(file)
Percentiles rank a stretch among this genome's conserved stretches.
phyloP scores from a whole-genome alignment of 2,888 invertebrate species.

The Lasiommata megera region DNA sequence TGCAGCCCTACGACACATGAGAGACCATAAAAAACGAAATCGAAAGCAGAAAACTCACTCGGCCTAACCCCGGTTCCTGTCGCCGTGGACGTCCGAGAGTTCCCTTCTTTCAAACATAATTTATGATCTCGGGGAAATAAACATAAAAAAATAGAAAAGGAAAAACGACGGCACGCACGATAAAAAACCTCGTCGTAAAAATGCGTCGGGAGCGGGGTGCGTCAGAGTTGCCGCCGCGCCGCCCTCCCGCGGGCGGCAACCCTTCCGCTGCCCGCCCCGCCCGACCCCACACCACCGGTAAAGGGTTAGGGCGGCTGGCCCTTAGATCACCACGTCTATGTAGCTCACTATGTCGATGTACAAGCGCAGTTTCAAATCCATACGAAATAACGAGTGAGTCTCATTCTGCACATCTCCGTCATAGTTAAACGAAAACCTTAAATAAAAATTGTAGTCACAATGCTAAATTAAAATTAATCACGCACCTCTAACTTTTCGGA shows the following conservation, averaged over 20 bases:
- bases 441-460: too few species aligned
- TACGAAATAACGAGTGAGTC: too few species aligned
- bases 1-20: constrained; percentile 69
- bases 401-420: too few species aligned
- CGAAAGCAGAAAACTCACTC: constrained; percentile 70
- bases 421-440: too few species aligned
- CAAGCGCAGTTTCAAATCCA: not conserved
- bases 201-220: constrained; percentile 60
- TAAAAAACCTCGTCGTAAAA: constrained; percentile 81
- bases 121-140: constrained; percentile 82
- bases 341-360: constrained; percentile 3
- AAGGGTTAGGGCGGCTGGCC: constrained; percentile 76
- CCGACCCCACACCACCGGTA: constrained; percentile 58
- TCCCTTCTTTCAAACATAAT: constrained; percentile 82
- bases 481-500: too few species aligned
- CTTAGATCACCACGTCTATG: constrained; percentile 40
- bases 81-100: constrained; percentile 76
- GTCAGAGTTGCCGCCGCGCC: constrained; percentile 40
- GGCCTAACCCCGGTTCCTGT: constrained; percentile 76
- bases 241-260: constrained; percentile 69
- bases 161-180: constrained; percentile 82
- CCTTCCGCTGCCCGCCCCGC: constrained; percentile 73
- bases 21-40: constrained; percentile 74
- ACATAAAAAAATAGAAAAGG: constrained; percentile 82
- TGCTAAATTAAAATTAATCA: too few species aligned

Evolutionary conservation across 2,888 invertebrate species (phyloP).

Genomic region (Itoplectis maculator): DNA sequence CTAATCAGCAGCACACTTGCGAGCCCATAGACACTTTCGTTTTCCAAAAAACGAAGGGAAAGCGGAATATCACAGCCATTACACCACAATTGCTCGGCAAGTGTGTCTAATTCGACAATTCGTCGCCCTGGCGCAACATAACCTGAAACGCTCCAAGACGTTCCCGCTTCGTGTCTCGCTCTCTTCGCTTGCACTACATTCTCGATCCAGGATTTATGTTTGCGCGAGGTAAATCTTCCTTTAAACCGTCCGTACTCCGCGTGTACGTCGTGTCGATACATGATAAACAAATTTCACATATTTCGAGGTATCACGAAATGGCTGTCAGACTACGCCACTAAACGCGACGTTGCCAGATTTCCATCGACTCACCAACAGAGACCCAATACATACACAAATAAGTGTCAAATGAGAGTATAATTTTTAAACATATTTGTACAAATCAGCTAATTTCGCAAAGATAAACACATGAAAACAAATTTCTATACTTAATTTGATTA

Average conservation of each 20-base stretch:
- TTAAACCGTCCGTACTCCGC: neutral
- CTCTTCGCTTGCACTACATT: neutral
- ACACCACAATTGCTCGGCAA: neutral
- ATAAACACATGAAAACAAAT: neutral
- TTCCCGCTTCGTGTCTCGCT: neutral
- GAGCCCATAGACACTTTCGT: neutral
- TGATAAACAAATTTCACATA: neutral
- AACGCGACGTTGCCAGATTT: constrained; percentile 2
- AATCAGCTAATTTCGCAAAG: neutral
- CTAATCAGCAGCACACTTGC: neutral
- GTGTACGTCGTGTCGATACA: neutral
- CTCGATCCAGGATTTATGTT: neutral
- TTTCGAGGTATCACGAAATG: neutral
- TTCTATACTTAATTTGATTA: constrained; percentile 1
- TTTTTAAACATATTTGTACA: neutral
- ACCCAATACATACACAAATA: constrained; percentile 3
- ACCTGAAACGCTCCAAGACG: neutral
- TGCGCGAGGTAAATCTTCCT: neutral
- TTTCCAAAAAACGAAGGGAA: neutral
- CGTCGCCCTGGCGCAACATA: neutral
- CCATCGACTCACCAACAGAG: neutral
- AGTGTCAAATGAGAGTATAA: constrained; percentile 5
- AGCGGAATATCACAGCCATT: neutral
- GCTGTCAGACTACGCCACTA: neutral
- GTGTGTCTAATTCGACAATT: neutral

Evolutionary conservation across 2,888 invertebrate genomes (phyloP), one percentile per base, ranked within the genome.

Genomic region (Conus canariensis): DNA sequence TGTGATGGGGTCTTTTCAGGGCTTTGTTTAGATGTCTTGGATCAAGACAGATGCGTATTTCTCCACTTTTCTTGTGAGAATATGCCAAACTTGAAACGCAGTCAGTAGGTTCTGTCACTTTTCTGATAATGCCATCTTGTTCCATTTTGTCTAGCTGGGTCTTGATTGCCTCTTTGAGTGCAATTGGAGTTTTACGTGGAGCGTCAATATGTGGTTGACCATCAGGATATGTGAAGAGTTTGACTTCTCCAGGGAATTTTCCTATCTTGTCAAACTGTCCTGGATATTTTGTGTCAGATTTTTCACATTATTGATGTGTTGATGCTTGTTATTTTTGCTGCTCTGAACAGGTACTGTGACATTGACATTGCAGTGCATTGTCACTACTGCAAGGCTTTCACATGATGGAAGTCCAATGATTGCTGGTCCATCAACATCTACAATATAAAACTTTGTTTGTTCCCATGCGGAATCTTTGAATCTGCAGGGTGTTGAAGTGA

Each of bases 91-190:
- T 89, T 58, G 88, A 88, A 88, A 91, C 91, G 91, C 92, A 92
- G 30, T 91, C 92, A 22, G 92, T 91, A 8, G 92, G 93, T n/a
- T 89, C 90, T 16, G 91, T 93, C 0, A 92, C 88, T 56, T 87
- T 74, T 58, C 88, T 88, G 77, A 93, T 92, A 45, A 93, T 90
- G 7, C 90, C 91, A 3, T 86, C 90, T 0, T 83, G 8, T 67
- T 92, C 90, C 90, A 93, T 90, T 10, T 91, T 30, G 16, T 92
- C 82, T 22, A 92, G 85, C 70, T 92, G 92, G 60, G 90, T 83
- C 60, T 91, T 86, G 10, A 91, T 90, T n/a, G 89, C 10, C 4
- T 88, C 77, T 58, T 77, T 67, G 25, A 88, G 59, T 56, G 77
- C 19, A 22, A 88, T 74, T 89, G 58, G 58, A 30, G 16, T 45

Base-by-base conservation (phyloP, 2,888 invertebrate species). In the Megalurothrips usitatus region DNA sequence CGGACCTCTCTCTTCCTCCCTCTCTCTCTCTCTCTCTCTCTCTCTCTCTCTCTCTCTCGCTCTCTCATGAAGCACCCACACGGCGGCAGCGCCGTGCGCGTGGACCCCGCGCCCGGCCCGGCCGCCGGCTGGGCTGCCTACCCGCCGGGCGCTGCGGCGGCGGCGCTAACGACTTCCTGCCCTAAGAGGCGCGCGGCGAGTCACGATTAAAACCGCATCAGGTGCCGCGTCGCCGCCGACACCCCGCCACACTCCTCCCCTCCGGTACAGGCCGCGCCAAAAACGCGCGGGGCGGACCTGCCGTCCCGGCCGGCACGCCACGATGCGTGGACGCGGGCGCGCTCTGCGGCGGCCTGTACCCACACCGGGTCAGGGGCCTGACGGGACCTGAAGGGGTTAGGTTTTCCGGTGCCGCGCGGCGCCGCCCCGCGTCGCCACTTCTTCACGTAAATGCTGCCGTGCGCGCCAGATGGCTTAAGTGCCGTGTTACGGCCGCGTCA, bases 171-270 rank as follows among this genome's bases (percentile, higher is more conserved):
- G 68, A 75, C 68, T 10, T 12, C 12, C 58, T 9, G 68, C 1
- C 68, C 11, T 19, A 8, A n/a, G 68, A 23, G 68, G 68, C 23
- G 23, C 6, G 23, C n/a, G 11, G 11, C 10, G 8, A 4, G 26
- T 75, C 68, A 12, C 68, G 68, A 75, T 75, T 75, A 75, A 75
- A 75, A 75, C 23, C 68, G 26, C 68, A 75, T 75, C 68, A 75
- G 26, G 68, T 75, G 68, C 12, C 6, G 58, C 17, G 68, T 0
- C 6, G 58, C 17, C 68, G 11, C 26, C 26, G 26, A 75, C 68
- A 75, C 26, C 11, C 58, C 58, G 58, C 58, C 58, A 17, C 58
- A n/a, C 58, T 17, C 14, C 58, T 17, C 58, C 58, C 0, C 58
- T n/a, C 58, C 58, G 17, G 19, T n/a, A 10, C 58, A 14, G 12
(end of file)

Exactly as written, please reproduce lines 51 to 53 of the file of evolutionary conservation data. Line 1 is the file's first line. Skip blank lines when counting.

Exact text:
- CGTCGCCCTGGCGCAACATA: neutral
- CCATCGACTCACCAACAGAG: neutral
- AGTGTCAAATGAGAGTATAA: constrained; percentile 5